Monthly Archives: February 2007

Science for Journalists

Piggy-backing on a previous post of mine, about an increase in scientific literacy in America (an increase, that still leaves an underwhelming total). From a piece at ABC News:

“One take-away is that news organizations — including this one — need to sharpen their efforts to report scientific studies accurately.” Last week’s stories on naps, adoption and spouseless women get re-examined

Perhaps it should be a requirement for all journalists to take a basic statistics course? Or even a basic experimental/laboratory science? Though this may be part of an overall Liberal Arts education. (Different discussion for another time)

Edwards’ foot in mouth

Sadly this will score him some points within the fringes of the party and/or some members of the academia crowd.

Edwards: “Perhaps the Greatest Short-Term Threat to World Peace Is the Possibility That Israel Would Bomb Iran’s Nuclear Facilities” (NRO citing Variety

On the other hand, this obviously won’t play well with the Jewish demographic–a significant one in the Democratic Party.

Scientific Literacy

Approximately 28 percent of American adults currently qualify as scientifically literate, an increase from around 10 percent in the late 1980s and early 1990s, according to Miller’s research.–Science Daily

This is naturally a positive development, though as the referenced article points out, this is below where we should be.

However, what percentage of writers for the major papers and/or wire services are adequately “scientifically literate”? [One would assume most are, but one never knows]

As such how prone are Americans to fall for pseudoscience? Or is it a better question to ask how many journalists fall prey to pseudoscience and (inadvertently) relay it to the masses in their publications as “science”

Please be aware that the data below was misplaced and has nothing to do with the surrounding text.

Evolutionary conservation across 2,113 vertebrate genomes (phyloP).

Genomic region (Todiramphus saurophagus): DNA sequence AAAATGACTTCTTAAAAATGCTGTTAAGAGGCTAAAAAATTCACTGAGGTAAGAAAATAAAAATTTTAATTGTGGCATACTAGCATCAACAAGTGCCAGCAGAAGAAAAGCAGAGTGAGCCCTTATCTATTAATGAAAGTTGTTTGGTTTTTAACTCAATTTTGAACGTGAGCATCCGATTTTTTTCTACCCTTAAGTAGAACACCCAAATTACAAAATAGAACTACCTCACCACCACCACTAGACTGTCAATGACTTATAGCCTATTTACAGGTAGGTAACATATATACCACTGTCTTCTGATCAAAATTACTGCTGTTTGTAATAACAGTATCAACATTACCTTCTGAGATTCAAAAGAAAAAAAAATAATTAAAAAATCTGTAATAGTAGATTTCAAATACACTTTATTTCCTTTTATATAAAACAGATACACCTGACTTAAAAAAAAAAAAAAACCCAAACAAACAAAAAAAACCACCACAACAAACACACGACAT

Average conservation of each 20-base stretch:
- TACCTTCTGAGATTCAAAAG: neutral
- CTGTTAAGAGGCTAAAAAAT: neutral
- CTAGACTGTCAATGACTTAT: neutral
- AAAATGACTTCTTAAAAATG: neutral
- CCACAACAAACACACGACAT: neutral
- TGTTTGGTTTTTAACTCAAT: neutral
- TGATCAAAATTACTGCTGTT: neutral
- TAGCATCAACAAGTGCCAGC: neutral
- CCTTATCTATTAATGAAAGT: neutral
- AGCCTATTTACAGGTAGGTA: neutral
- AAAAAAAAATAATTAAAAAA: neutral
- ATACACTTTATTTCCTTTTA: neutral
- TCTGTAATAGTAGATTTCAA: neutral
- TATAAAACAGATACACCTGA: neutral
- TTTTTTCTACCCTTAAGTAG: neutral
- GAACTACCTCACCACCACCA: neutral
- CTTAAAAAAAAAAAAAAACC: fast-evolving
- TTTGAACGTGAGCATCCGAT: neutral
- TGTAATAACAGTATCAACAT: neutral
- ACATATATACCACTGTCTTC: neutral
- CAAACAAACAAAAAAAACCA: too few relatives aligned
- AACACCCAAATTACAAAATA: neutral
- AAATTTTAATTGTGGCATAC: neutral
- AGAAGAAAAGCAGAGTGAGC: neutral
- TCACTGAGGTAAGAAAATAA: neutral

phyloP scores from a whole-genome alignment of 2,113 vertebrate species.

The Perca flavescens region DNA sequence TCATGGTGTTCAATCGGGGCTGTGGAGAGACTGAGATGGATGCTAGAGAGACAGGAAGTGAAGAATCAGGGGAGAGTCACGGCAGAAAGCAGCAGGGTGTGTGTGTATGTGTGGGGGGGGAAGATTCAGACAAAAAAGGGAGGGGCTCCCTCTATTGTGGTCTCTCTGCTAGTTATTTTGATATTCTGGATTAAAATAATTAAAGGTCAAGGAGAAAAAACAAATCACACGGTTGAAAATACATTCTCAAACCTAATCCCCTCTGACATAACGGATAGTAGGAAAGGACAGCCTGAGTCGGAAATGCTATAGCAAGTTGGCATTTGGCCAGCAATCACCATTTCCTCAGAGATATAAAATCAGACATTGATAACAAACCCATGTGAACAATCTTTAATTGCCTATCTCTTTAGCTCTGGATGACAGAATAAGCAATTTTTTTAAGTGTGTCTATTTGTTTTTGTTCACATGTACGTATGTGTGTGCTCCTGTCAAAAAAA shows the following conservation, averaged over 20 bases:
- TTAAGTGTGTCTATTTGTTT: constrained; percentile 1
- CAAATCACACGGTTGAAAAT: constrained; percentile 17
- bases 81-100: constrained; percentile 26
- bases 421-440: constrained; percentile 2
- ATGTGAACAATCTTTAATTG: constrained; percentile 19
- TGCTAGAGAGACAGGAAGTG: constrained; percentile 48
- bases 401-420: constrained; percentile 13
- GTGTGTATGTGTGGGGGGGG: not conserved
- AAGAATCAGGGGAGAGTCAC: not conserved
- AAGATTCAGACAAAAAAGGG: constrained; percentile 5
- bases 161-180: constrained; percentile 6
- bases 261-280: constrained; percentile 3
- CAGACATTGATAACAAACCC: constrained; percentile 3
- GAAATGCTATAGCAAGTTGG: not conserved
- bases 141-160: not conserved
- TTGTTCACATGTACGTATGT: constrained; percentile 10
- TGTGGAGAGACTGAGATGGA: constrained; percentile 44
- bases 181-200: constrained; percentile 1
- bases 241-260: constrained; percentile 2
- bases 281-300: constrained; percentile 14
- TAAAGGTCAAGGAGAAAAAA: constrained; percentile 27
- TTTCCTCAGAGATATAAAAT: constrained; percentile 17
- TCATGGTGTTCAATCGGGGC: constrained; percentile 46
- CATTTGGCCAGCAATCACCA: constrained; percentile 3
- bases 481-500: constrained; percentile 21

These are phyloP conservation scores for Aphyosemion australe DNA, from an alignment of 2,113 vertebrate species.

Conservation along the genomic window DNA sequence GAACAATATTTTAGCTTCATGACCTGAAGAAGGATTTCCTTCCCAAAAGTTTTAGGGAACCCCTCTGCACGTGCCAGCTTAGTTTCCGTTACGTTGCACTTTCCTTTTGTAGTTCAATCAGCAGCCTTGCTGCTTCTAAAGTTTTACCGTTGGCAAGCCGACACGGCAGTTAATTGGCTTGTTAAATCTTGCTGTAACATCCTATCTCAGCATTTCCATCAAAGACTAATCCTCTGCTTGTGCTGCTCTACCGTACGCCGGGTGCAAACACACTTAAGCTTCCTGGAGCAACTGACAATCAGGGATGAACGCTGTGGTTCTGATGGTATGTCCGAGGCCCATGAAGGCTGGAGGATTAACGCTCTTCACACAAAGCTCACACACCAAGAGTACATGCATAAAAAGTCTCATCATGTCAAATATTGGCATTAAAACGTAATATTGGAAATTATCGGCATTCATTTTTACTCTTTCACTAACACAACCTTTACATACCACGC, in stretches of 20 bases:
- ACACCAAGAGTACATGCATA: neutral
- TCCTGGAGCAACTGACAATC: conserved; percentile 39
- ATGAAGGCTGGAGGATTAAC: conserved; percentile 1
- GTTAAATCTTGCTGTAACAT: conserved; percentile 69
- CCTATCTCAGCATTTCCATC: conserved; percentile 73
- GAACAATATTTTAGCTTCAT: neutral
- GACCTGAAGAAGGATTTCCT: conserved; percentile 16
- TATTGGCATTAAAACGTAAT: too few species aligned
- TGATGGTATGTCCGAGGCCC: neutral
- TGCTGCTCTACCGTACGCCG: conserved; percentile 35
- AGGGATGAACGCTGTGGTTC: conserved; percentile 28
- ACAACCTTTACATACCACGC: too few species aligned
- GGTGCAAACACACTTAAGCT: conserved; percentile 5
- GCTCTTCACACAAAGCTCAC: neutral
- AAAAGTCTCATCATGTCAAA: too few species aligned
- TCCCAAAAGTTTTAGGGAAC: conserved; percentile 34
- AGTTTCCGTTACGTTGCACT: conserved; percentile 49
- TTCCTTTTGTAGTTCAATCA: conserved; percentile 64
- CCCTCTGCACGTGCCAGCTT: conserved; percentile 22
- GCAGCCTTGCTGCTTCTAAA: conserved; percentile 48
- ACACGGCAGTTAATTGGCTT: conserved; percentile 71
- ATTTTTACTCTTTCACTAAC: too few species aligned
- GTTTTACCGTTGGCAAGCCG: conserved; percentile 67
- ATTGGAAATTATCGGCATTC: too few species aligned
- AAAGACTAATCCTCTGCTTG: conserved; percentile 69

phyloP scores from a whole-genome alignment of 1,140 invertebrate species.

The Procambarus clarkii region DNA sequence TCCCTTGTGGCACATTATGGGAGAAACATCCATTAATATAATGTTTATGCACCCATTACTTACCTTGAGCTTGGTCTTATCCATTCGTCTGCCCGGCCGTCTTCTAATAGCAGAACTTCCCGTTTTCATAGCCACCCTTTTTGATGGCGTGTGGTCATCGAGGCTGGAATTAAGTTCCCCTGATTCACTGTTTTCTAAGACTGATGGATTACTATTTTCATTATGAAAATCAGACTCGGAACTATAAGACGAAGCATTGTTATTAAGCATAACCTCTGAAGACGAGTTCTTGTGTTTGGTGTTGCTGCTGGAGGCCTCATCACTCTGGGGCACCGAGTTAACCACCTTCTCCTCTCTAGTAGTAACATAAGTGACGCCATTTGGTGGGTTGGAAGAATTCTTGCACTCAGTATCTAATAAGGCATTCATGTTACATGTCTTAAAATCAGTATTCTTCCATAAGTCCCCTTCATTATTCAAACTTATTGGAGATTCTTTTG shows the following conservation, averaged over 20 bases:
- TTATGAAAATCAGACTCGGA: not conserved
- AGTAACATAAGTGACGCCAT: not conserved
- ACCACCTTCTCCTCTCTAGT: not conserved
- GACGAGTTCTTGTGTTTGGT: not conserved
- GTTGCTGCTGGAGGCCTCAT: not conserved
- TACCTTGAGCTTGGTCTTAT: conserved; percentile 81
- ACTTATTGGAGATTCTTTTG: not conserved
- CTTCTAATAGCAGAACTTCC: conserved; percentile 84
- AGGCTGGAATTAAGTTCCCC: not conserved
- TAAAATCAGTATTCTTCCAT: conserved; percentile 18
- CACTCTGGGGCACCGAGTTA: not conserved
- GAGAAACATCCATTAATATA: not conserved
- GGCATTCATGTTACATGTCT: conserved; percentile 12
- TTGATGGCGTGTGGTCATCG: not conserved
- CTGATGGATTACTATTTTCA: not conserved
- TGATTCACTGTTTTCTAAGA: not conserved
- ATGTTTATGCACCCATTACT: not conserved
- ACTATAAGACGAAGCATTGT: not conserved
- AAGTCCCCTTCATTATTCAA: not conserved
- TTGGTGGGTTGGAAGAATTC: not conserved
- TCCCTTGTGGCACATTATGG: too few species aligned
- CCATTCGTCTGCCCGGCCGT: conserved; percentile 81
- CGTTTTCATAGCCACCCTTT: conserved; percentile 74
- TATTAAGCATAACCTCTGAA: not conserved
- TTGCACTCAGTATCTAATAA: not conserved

Reinstalling Windows

Spent the evening reinstalling Windows
Even worse, was the fact that my OEM disks were only from SP1

(Meaning I’ve had to download over 80+ service packs and counting) . The joys.

Next up will be reinstalling all my applications and the like. Even more fun (can you detect the sarcasm?). At least I’ve gotten Firefox up and running


The whole Y2K “bug” scare was quite amusing from an outsiders perspective. [Ironically, at the office we had an old application which wasn’t Y2K compliant, so it’s totally confused to this day–it’s not really in use anymore].

The next big software bug looks to be the new DST time change date adjustment.

Why Congress even had to monkey around with the clock is another question.

It’ll be interesting to see how this problem is patched up.

Prediction: Most of the private sector will have things covered; whereas Government computers will likely go whacky.

Late call

Back home, The Brother called all excited this morning that his school was closed because of the (real) snowstorm in the Cleveland area.

Thing is–the Brother, as with all the other students, parents, teachers and staff in the district, didn’t know that they were going to have a snow day until 7AM!

Here’s the thing–some students and staff had already left home for the day, only to arrive at buildings to find locked doors. Not to mention parents who had to make last minute arrangements because of their children.

True, the superintendent did post a letter of apology , but still, this decision came too late.

The Shaker Heights school district is known for being very, very, very reluctant to close for snow days, but this was not acceptable at all.

Fox 8 Cleveland–video clip